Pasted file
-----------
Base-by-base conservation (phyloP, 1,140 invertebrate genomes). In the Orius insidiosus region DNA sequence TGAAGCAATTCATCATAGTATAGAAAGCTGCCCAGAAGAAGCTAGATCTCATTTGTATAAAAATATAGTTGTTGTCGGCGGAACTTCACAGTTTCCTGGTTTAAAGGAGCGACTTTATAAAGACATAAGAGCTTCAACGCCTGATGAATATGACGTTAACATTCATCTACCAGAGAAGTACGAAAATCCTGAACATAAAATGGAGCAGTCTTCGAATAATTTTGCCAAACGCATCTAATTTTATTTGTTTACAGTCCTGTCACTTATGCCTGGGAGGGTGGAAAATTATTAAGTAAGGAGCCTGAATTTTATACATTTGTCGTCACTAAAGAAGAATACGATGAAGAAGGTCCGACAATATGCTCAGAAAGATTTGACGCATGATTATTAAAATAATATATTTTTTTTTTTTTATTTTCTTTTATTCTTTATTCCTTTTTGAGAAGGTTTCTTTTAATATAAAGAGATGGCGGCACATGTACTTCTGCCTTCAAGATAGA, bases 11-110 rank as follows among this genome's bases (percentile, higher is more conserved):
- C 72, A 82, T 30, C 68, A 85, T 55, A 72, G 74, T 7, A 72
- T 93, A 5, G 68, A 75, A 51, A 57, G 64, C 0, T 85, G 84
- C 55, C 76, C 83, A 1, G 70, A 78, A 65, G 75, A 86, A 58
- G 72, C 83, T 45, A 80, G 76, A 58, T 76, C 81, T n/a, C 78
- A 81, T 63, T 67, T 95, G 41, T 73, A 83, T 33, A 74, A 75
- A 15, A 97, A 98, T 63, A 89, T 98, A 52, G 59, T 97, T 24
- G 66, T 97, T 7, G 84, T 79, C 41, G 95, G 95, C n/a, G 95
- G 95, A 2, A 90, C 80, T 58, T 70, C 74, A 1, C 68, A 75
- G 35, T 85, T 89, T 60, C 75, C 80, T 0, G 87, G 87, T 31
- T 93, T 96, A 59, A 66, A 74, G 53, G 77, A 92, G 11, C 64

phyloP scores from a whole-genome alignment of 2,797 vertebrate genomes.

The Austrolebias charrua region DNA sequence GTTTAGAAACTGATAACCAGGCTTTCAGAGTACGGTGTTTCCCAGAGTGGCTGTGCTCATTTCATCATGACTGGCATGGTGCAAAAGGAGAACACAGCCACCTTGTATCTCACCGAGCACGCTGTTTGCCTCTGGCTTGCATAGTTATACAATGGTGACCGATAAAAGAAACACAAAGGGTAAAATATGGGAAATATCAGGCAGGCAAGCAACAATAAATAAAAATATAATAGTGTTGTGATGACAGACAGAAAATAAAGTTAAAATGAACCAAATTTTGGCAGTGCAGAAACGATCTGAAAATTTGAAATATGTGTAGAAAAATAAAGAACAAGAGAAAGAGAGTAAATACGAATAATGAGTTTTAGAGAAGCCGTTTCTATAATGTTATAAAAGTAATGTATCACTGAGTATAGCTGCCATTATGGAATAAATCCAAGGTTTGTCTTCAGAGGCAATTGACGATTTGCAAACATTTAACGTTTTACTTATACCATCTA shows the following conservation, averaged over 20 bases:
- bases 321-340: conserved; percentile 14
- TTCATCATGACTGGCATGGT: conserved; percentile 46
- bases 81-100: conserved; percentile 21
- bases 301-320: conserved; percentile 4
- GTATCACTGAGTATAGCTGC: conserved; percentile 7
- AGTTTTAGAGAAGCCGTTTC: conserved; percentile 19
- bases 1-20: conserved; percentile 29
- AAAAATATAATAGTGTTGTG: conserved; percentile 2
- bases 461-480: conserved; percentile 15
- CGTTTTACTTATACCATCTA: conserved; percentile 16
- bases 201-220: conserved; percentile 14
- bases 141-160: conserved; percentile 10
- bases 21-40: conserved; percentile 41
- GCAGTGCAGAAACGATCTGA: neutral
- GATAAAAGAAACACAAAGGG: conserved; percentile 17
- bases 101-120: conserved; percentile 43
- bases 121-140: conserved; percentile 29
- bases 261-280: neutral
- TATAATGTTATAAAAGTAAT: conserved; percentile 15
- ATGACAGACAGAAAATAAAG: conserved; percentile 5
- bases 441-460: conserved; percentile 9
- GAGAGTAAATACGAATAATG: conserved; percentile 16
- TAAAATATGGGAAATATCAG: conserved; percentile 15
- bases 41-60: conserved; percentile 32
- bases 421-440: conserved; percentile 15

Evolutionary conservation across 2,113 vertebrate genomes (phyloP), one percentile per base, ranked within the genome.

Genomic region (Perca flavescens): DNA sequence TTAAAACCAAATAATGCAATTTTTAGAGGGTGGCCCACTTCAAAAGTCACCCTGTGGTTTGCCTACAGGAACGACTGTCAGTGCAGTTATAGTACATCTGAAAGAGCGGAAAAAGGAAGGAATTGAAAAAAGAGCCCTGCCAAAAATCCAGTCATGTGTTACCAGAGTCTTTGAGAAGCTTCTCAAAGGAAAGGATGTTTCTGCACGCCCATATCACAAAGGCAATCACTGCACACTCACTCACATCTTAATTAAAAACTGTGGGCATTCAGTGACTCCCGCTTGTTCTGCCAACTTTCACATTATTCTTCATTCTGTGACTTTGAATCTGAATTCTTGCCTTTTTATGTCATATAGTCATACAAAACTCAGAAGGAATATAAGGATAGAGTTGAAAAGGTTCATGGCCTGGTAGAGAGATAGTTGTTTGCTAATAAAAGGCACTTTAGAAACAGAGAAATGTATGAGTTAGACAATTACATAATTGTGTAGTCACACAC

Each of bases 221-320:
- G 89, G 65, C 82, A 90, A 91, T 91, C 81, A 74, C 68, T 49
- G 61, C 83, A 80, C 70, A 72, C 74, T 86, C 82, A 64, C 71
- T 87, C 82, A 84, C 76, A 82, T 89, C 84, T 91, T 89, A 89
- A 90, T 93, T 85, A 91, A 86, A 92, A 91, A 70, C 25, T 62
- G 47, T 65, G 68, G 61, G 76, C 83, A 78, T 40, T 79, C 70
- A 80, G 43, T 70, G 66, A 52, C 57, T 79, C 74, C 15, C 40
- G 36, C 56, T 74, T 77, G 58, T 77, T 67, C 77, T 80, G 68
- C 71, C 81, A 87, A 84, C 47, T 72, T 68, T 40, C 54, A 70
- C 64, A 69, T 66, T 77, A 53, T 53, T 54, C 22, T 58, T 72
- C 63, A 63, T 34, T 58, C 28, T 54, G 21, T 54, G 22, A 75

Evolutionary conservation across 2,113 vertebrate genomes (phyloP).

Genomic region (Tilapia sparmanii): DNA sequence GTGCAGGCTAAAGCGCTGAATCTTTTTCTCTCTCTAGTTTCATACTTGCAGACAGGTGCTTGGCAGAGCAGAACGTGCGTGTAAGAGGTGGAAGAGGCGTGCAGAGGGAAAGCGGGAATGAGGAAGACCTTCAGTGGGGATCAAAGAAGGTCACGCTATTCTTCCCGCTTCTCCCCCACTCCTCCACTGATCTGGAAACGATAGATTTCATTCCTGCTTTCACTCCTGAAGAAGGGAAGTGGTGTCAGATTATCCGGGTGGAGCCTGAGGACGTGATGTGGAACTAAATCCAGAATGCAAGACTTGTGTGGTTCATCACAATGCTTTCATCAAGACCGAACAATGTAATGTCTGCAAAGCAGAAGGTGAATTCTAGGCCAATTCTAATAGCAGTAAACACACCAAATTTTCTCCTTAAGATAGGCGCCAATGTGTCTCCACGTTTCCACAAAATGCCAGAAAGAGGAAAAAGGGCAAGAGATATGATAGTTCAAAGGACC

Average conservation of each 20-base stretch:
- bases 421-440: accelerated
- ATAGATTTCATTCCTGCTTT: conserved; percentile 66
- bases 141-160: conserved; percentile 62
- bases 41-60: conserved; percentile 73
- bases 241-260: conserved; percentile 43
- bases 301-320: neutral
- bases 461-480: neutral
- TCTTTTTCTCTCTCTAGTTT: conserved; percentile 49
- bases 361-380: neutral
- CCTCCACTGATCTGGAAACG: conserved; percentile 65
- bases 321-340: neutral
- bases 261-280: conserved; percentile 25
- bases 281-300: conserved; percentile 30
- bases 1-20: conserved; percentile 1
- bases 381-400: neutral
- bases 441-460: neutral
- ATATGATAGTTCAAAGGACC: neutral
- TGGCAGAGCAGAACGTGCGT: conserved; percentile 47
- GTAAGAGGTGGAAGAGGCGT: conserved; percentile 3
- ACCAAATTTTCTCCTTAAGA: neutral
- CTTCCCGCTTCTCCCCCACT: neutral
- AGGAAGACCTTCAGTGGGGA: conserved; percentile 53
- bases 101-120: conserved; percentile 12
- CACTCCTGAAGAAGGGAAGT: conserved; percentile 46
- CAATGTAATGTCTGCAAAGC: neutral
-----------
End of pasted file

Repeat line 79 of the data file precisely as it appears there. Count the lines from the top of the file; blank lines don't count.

- CAATGTAATGTCTGCAAAGC: neutral